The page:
Charlie Riedel / AP

Senior Trump administration officials will huddle at the White House today about whether to remain in the Paris climate accord, and under what terms. A decision is expected by late May.

Likely outcome: Several industry sources tell Axios that they expect the "remain" camp to prevail in the divided administration.

  • The U.S. would remain a part of the pact but weaken or jettison the Obama-era carbon cutting pledge in the non-binding pact, something effectively already underway anyway as EPA and other agencies unwind Obama policies.
  • The White House has already signaled that it wants to end payments to United Nations-backed green energy funds, though Congress gets a say there.

The energy consulting firm Clearview Energy Partners issued a note Monday afternoon that predicts the White House isn't going to bail on Paris, at least not anytime soon, and instead keep its options open.

  • Clearview sees several forces behind staying put for now. One is that there's no real deadline coming up. The first so-called stock-take of nations' progress under the pact doesn't arrive until next year.
  • Raw politics could play a role too. "The Trump Administration might want to keep Paris defection in its pocket, because jettisoning it later could serve as a way to gin up political support closer to the 2020 re-election race," they note.

Man to watch: EPA administrator Scott Pruitt has emerged as an outspoken foe of remaining in Paris, joining forces with embattled White House adviser Steve Bannon in the "leave" camp. Last week he went further than his past criticisms by calling for an "exit" from the accord.

  • One industry source tells Axios that the "prevailing expectation" is still that the U.S. won't initiate the process to formally withdraw, but adds: "Our sense is that the White House is genuinely divided on this, and Pruitt's recent comments add to the intrigue."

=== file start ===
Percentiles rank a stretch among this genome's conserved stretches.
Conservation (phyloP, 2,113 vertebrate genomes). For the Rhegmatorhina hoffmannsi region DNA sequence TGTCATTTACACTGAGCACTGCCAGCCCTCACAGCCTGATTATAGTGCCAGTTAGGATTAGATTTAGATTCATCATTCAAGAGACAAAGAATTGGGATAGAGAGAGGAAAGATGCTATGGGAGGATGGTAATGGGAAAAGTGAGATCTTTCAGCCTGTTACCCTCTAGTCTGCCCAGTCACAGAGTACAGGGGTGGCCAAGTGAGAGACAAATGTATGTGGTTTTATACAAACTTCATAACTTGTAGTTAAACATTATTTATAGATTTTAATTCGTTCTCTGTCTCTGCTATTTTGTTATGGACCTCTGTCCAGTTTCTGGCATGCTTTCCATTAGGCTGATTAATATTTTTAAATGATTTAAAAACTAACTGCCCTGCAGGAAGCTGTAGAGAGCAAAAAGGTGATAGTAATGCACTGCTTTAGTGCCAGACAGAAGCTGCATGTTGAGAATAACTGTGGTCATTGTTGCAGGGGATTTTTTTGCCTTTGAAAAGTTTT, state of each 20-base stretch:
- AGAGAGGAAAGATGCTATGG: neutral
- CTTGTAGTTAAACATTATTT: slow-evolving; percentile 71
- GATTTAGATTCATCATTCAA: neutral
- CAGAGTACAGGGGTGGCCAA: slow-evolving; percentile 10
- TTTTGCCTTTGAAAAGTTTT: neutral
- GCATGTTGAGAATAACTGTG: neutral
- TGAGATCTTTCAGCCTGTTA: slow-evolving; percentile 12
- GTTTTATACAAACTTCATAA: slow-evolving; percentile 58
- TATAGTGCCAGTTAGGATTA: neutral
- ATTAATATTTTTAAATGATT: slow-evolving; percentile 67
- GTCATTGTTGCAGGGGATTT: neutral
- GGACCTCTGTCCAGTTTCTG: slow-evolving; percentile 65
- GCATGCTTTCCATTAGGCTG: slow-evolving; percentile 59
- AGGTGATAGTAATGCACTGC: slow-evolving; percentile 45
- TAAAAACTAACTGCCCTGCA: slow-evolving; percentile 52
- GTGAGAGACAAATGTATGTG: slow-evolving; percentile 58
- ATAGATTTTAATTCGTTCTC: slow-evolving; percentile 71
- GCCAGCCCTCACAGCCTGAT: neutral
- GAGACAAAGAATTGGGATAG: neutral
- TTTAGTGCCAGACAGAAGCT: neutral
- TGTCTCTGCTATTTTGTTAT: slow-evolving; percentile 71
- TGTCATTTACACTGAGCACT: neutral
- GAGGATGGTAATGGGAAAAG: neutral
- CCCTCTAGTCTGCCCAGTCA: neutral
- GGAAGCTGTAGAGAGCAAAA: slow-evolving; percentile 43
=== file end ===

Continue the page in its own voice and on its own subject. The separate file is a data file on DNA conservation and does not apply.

Not without a fight:

The conservative Competitive Enterprise Institute (CEI)


a Youtube ad yesterday that urges Trump to "keep your promise" on exiting Paris and "don't listen to the swamp." CEI is also launching a new petition against Paris.

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Hong Kong's fate is the future of globalism

Andrew Wan, a pro-democracy legislator, is arrested during a protest in Hong Kong, July 1. Photo: Yat Kai Yeung/NurPhoto via Getty Images

A new security law in Hong Kong is the latest blow to a globalist vision of the free movement of people, ideas and capital.

Why it matters: The law all but eliminates the civil rights that people in Hong Kong have exercised for years. But it also points the way to a more dangerous and divided world that will be increasingly defined by borders and nationality.

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Coronavirus dashboard

Illustration: Sarah Grillo/Axios

  1. Global: Total confirmed cases as of 6 p.m. ET: 10,538,577 — Total deaths: 512,689 — Total recoveries — 5,395,571Map.
  2. U.S.: Total confirmed cases as of 6 p.m. ET: 2,658,324 — Total deaths: 127,681 — Total recoveries: 720,631 — Total tested: 32,206,245Map.
  3. Federal government: Trump says he still thinks coronavirus will "just disappear" at some point, supports another round of direct payments to Americans.
  4. Public health: Former FDA chief says 500,000 Americans may be contracting coronavirus a day.
  5. States: Arizona reports record new coronavirus cases and deaths ahead of Pence visit — California shuts down bars and indoor dining for most residents.
  6. 1 ⚽️ thing: 6 players test positive for coronavirus before MLS comeback tournament.

McEnany: "Right decision" not to brief Trump on Russian bounty intelligence

White House press secretary Kayleigh McEnany said Wednesday that the career CIA officer who chose not to verbally brief President Trump on the intelligence about alleged Russian bounties made "the right decision."

Driving the news: National security adviser Robert O'Brien told Fox News earlier Wednesday that "once the U.S. received raw intelligence on the Russian bounties, U.S. and coalition forces were made aware even though the intelligence wasn't verified."